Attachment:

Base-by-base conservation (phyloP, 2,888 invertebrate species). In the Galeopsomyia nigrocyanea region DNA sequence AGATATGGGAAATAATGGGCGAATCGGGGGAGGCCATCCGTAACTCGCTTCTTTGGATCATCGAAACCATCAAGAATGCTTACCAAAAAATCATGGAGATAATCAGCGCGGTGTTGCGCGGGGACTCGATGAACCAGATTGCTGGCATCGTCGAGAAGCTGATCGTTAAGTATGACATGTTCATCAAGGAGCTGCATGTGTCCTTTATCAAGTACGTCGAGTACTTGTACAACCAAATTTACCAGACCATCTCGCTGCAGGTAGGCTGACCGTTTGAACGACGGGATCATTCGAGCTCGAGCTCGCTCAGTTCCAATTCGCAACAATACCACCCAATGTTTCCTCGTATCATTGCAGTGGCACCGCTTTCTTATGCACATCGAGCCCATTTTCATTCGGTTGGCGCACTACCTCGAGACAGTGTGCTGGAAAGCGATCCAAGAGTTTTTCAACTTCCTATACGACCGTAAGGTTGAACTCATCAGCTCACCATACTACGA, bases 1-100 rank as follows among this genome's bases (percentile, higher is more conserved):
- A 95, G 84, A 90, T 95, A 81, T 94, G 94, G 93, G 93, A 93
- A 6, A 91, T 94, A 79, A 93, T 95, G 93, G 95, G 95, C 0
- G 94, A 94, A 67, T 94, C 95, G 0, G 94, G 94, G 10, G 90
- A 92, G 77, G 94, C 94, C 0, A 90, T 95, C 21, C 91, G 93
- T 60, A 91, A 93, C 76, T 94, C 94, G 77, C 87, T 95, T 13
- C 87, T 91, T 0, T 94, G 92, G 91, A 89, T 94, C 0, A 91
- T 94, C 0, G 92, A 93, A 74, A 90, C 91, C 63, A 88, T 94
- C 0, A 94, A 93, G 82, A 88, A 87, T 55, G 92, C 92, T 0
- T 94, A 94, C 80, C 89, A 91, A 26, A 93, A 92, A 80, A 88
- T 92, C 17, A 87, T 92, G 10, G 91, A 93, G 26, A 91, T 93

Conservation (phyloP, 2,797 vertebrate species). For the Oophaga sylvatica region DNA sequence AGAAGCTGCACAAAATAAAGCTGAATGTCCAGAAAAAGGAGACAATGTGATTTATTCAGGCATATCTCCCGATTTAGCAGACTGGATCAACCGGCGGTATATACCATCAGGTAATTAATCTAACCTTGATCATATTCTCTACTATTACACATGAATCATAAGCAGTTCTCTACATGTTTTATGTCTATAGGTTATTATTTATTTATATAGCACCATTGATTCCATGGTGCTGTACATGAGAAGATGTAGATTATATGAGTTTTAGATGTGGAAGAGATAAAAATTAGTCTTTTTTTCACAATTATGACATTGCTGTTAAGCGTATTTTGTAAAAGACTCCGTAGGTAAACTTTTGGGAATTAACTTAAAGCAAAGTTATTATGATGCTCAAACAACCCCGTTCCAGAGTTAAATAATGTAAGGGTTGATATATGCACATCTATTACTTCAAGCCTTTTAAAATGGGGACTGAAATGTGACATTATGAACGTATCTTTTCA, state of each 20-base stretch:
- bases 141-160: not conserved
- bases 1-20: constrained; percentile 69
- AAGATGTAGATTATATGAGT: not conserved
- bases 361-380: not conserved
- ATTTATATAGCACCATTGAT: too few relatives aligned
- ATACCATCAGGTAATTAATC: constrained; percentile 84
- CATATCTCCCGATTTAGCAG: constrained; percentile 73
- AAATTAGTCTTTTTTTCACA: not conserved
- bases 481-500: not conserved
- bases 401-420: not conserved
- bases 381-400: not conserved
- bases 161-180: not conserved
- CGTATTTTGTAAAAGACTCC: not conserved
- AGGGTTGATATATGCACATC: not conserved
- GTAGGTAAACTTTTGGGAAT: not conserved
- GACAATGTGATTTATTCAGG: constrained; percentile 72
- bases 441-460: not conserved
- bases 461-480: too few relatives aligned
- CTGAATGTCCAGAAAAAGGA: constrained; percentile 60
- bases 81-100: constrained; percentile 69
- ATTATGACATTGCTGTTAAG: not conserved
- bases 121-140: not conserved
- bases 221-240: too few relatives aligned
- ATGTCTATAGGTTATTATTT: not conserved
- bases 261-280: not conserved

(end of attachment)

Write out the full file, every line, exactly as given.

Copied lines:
Base-by-base conservation (phyloP, 2,888 invertebrate species). In the Galeopsomyia nigrocyanea region DNA sequence AGATATGGGAAATAATGGGCGAATCGGGGGAGGCCATCCGTAACTCGCTTCTTTGGATCATCGAAACCATCAAGAATGCTTACCAAAAAATCATGGAGATAATCAGCGCGGTGTTGCGCGGGGACTCGATGAACCAGATTGCTGGCATCGTCGAGAAGCTGATCGTTAAGTATGACATGTTCATCAAGGAGCTGCATGTGTCCTTTATCAAGTACGTCGAGTACTTGTACAACCAAATTTACCAGACCATCTCGCTGCAGGTAGGCTGACCGTTTGAACGACGGGATCATTCGAGCTCGAGCTCGCTCAGTTCCAATTCGCAACAATACCACCCAATGTTTCCTCGTATCATTGCAGTGGCACCGCTTTCTTATGCACATCGAGCCCATTTTCATTCGGTTGGCGCACTACCTCGAGACAGTGTGCTGGAAAGCGATCCAAGAGTTTTTCAACTTCCTATACGACCGTAAGGTTGAACTCATCAGCTCACCATACTACGA, bases 1-100 rank as follows among this genome's bases (percentile, higher is more conserved):
- A 95, G 84, A 90, T 95, A 81, T 94, G 94, G 93, G 93, A 93
- A 6, A 91, T 94, A 79, A 93, T 95, G 93, G 95, G 95, C 0
- G 94, A 94, A 67, T 94, C 95, G 0, G 94, G 94, G 10, G 90
- A 92, G 77, G 94, C 94, C 0, A 90, T 95, C 21, C 91, G 93
- T 60, A 91, A 93, C 76, T 94, C 94, G 77, C 87, T 95, T 13
- C 87, T 91, T 0, T 94, G 92, G 91, A 89, T 94, C 0, A 91
- T 94, C 0, G 92, A 93, A 74, A 90, C 91, C 63, A 88, T 94
- C 0, A 94, A 93, G 82, A 88, A 87, T 55, G 92, C 92, T 0
- T 94, A 94, C 80, C 89, A 91, A 26, A 93, A 92, A 80, A 88
- T 92, C 17, A 87, T 92, G 10, G 91, A 93, G 26, A 91, T 93

Conservation (phyloP, 2,797 vertebrate species). For the Oophaga sylvatica region DNA sequence AGAAGCTGCACAAAATAAAGCTGAATGTCCAGAAAAAGGAGACAATGTGATTTATTCAGGCATATCTCCCGATTTAGCAGACTGGATCAACCGGCGGTATATACCATCAGGTAATTAATCTAACCTTGATCATATTCTCTACTATTACACATGAATCATAAGCAGTTCTCTACATGTTTTATGTCTATAGGTTATTATTTATTTATATAGCACCATTGATTCCATGGTGCTGTACATGAGAAGATGTAGATTATATGAGTTTTAGATGTGGAAGAGATAAAAATTAGTCTTTTTTTCACAATTATGACATTGCTGTTAAGCGTATTTTGTAAAAGACTCCGTAGGTAAACTTTTGGGAATTAACTTAAAGCAAAGTTATTATGATGCTCAAACAACCCCGTTCCAGAGTTAAATAATGTAAGGGTTGATATATGCACATCTATTACTTCAAGCCTTTTAAAATGGGGACTGAAATGTGACATTATGAACGTATCTTTTCA, state of each 20-base stretch:
- bases 141-160: not conserved
- bases 1-20: constrained; percentile 69
- AAGATGTAGATTATATGAGT: not conserved
- bases 361-380: not conserved
- ATTTATATAGCACCATTGAT: too few relatives aligned
- ATACCATCAGGTAATTAATC: constrained; percentile 84
- CATATCTCCCGATTTAGCAG: constrained; percentile 73
- AAATTAGTCTTTTTTTCACA: not conserved
- bases 481-500: not conserved
- bases 401-420: not conserved
- bases 381-400: not conserved
- bases 161-180: not conserved
- CGTATTTTGTAAAAGACTCC: not conserved
- AGGGTTGATATATGCACATC: not conserved
- GTAGGTAAACTTTTGGGAAT: not conserved
- GACAATGTGATTTATTCAGG: constrained; percentile 72
- bases 441-460: not conserved
- bases 461-480: too few relatives aligned
- CTGAATGTCCAGAAAAAGGA: constrained; percentile 60
- bases 81-100: constrained; percentile 69
- ATTATGACATTGCTGTTAAG: not conserved
- bases 121-140: not conserved
- bases 221-240: too few relatives aligned
- ATGTCTATAGGTTATTATTT: not conserved
- bases 261-280: not conserved